Insurance & EB

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There is a difference between HMOs and PPOs as per it concerns covering EB related supplies.

For the most part, HMOs do not pay for any bandages or any wound care supplies. If they do it’s rare, although it’s been improving lately. Most HMO policies state that they do not cover “over the counter” items, and gauze, ointments and wound care supplies of any kind are indeed “over the counter” items.

PPOs, on the other hand, mostly do cover bandages (although not all), however, as for any PPO, they only cover 75-80% of the cost of the items. When you consider that a child with severe RDEB, who needs to be bandaged from head to toe, needs anywhere between $2500-$7000 worth of supplies a month, needing to pay 25-30% of that amount every month is financially draining on families. Even more so for those families who have HMOs.

What about Medicare/Medicaid? Those programs are income based, much like many State Programs, and while they do pay for bandages, not only the family’s income needs to be near poverty, they do not cover everything the patient needs. Many families in this predicament either will become completely financially devastated (under the Bankruptcy Abuse Prevention and Consumer Protection Act of 2005, families are no longer allowed to be relieved financially through bankruptcy, not even if it was for medical expenses), or are forced to do drastic things to meet the income requirements of the state, from divorcing, selling their homes etc.

Appealing a denied insurance claim

EB patients have the right to appeal a denied claim from their insurance company.

Information on how to appeal is often included in the denial letter from the insurer. If the information is not included in the denial letter, the patient can write to the insurer and request the information. It is best to appeal any denial by an insurer as soon as possible. Many insurance companies place limits on how long appeals may be filed following the denial of a claim.

Any time you contact your insurance company, record the time and date of your call and the name and job title of the person with whom you spoke. You should also keep a record of any contact with your doctor and conversations you have with your employer about your insurance. It is very important to get your doctor involved. A sample letter your doctor can modify for his/her own use can be found here. Having your doctor write a letter is also important because s/he can describe your condition, whether or not a certain treatment is medically necessary and the types of treatments you have already tried.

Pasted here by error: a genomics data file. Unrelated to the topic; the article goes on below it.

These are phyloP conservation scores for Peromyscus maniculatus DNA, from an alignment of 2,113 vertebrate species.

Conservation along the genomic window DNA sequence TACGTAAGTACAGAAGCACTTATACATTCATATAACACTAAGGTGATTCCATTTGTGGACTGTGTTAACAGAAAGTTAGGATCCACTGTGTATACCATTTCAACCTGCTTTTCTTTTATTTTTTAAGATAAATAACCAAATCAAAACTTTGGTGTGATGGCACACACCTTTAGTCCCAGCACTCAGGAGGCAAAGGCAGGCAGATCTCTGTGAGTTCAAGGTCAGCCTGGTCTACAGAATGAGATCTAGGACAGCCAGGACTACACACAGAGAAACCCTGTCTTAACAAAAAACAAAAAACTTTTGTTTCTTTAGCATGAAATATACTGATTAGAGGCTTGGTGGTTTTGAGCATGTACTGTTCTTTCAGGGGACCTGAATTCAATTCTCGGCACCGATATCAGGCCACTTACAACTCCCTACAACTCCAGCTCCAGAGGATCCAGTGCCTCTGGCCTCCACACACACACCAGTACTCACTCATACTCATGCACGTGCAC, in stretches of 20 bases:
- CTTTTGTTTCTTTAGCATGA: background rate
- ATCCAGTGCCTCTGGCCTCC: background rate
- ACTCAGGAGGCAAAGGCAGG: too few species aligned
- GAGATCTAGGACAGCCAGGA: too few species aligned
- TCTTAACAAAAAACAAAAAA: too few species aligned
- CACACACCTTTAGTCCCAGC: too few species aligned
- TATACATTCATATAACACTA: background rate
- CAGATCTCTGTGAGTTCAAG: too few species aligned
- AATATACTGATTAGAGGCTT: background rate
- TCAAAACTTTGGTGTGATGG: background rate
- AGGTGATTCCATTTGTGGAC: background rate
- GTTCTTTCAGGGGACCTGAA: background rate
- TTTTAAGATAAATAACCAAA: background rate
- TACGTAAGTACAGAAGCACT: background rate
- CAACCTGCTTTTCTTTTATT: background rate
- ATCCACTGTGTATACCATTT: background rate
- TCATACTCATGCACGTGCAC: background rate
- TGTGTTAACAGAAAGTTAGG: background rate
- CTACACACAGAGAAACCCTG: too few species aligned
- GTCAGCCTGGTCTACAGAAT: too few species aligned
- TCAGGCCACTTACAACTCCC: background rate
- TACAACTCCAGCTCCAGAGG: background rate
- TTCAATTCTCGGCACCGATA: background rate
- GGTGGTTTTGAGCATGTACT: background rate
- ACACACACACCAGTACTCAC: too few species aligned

I tried appealing, but my insurance company is still denying my claim. What do I do now?

In addition to the internal review of appeals conducted by a health plan, many states also conduct “external reviews” or “independent reviews.” Once an individual has exhausted his/her avenues for appeal within the health plan, most appeals are eligible for external review by the state. Specific information and instructions for applying to your state’s review program can be found through the Kaiser Family Foundation or the National Association of Insurance Commissioners.
A template letter to send to the state insurance commission can be found below.

Sample letters

Here are sample letters that you can edit and send to an insurance company or your state insurance commission. You may copy or print these letters to use as a model. Note: These letters are only examples. Please edit each letter to suit your needs.

If you’ve been denied coverage, you may appeal the denial. Below is a sample of letter that can be used and edited to send to an insurance company or your state insurance commissioner.

Sample complaint letter to state insurance commission

Sample letter to insurance company contesting a denial of coverage


Several years ago (in 2005) a survey provided the information presented below: A new survey is available at the bottom of this post

Social Security Disability Income

Medicare list of contacts

How to get low cost/free Health Insurance for kids

Covering Kids

1. A member in FLORIDA had SSI, which made her eligible for Medicaid. Medicare DID NOT PAY A CENT FOR WOUND CARE. Her grandmother, who took care of her, had to take on a part-time job to cover all the supplies needed.
2. Another member in FLORIDA has Medicaid. Medicaid will cover just about everything except for all the ointments and she needs quite a few of them, approx $100 worth a month.
3. A third member in FLORIDA has Medicaid, but they do not pay for any bandages. Bandaging supplies cost $1070.00 per month. These costs are mandatory and necessary for the survival of their child, and as a result, they live in a constant financial struggle to cover the basic needs of life, such as the mortgage payment and the utility bills.
4. A member in ALABAMA states that her Medicare covers just about everything she needs. On occasion she does need to buy needles to burst blisters, bandages, creams, sprays, and she has to buy stuff to clean sheets cause of blood and fluids.